Light reflectance values for ceilings
In order to get the best efficiency, both for incident daylight and lighting, the ceiling's light reflectance should be high. The main reasons for this are:
- Room perception
A bright ceiling with a high Light Reflectance Value will remind of outdoor conditions at daytime, when the sky is often the brightest surface. In general, this tends to make the room look bigger, since high ceilings are associated with bright rooms thanks to generous daylight intakes through the façade. On the opposite, a dark ceiling evokes a room with low height. Low ceilings mean reduced façade surface area and limited daylight intakes.
- Energy efficacy
A ceiling with a high Light Reflectance Value will support the performance of the lighting installation and help to spread light efficiently throughout the room. That way, the lighting installation can be optimized. Or by providing a higher illuminance on working desks (i.e. a larger amount of light on the surfaces meant to be illuminated in the room) for a given effect. Either by installing a lower effect than would have been the case with a ceiling showing a lower light reflectance value. The latter should be preferred, as it leads to reduced energy consumption.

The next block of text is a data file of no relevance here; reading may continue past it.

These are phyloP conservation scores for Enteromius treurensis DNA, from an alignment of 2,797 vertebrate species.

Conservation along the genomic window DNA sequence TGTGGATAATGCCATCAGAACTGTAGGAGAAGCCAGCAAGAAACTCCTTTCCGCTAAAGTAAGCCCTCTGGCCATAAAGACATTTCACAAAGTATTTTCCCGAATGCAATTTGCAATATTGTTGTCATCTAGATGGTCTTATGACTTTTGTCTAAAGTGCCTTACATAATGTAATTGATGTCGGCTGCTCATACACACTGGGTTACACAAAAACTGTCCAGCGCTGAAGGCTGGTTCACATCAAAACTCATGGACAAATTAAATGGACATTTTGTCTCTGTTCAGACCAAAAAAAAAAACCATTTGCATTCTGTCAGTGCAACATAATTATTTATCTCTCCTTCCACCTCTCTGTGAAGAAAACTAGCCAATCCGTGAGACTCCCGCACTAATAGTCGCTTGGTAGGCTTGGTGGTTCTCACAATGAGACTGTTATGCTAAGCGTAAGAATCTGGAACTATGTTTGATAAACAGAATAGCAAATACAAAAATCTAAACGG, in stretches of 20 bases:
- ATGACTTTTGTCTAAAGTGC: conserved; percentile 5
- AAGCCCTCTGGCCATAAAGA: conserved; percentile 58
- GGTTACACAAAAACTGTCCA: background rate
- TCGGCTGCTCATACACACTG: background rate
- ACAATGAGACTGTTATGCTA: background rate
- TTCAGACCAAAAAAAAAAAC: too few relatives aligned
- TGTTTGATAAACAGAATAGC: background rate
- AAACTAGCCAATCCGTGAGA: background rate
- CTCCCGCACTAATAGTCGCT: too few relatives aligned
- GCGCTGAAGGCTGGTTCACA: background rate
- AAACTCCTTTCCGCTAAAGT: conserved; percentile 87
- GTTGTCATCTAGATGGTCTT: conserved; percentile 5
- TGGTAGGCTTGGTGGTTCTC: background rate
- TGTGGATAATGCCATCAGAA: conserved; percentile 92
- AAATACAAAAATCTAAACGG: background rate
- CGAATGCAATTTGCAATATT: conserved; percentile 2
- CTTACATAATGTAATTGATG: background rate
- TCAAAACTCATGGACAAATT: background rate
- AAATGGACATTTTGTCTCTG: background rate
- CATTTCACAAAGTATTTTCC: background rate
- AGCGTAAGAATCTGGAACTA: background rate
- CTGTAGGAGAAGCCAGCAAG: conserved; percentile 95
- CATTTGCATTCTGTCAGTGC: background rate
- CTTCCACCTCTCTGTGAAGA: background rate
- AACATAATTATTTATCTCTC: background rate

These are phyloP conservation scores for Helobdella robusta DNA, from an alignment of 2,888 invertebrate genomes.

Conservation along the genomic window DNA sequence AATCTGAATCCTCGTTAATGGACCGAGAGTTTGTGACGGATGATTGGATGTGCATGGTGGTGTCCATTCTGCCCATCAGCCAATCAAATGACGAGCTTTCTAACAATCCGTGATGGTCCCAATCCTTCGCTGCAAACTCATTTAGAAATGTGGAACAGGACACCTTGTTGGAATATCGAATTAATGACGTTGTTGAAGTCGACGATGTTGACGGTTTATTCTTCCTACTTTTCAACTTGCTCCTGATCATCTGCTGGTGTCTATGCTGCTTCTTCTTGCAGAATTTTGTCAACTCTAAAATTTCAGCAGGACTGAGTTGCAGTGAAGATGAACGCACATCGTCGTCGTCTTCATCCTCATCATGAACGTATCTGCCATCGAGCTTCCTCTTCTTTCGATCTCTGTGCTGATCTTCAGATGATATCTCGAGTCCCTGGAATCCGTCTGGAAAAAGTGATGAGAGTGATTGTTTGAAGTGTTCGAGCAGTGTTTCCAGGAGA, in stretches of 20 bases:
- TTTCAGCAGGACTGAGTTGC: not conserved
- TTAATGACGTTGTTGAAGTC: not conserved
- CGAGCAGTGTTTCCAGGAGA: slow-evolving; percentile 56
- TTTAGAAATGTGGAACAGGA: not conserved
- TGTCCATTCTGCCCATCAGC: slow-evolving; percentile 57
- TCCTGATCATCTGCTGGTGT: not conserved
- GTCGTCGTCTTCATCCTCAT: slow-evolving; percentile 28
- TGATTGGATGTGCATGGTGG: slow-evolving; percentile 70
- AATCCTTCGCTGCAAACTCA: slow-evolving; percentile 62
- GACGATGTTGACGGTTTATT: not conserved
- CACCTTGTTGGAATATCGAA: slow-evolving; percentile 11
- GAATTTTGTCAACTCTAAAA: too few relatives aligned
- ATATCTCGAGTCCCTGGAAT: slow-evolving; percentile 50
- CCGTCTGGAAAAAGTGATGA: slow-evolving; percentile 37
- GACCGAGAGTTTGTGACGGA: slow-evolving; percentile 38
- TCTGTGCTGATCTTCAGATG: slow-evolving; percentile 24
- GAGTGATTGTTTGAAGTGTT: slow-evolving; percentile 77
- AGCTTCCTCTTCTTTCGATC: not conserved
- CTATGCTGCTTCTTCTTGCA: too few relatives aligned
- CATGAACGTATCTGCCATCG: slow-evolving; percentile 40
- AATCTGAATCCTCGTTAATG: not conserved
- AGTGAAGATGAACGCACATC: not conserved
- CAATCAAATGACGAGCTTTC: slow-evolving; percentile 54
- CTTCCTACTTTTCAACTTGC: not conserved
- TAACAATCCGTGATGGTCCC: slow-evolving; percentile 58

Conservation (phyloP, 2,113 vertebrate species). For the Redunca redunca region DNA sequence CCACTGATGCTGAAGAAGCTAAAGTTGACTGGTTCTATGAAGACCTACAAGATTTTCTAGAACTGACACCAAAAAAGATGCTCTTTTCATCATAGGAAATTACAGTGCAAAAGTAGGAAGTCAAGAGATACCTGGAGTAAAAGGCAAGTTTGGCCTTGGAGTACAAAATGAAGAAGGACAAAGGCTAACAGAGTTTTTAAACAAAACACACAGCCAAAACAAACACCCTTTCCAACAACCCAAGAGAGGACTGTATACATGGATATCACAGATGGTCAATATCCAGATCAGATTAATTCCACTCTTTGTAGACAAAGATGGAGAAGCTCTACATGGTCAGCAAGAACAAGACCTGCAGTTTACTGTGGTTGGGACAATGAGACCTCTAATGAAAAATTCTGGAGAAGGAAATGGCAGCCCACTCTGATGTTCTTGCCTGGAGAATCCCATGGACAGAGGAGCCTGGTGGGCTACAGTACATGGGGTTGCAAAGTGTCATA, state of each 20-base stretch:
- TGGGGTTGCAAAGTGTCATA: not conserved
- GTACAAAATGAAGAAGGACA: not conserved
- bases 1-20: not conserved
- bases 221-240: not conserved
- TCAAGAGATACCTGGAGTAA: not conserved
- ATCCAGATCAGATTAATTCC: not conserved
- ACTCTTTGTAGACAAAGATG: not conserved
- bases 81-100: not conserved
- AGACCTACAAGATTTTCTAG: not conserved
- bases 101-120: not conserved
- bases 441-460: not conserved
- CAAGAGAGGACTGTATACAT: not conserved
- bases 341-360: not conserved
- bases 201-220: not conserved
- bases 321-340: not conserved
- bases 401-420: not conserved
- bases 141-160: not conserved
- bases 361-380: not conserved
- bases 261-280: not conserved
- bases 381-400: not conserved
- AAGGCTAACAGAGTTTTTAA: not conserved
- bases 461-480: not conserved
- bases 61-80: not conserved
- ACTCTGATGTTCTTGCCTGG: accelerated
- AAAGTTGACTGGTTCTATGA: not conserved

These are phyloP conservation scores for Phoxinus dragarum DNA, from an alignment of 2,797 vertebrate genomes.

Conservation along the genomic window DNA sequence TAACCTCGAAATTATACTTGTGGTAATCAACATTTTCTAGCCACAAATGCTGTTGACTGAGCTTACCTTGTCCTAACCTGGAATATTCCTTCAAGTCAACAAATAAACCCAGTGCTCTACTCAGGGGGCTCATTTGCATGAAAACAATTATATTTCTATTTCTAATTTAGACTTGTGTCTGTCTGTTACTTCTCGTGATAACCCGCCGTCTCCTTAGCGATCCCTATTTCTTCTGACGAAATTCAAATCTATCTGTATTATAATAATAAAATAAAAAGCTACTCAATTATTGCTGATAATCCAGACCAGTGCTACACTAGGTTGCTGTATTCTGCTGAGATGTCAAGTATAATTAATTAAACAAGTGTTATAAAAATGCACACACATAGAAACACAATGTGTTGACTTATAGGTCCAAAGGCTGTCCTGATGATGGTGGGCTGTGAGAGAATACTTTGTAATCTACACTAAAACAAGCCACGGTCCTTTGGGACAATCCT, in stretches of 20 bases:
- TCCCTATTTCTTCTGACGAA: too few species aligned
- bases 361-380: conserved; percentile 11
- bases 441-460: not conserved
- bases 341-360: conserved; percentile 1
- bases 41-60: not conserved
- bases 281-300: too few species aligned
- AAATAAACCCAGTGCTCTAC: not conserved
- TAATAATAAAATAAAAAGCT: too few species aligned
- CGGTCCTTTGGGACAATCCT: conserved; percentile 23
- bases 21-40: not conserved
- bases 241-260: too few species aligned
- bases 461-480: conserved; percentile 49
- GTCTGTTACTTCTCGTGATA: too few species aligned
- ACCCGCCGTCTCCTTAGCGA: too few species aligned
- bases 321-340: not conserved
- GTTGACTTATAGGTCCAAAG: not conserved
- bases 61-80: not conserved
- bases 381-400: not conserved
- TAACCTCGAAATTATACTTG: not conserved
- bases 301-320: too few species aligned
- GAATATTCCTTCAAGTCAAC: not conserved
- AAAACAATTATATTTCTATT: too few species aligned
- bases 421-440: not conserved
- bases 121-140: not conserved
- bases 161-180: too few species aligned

- Glare reduction
To a certain extent, high ceiling light reflectance reduces the risk of glare from light fittings, by reducing the luminance ratio, which is the difference in brightness between the light fittings' luminous surfaces and the surrounding ceiling. In the case of direct lighting the suspended ceiling's light reflectance should be at least 70%.
Indirect lighting, i.e. light projection towards the ceiling surface, requires high light reflectance. The level of illumination in the room will depend directly on how much light the ceiling surface reflects, starting from the very first reflection. In a way, every % less in Light Reflectance Value has an impact of the same magnitude on the efficacy of the lighting system. The Light Reflectance Value of the ceiling should be at least 80%.
Finally, a high Light Reflectance Value will lead to a more even spread of light throughout the room, assumed that the walls are also reflective. One can say that thanks to a reflective ceiling, light gets a chance to bounce a few more times before it is absorbed by the room surfaces.
Light Reflectance Value is measured in accordance with the BS8493:2008+A1:2010. Measurement values are evaluated with CIE 10 degree Standard Observer (1964) and CIE Standard Illuminant D65.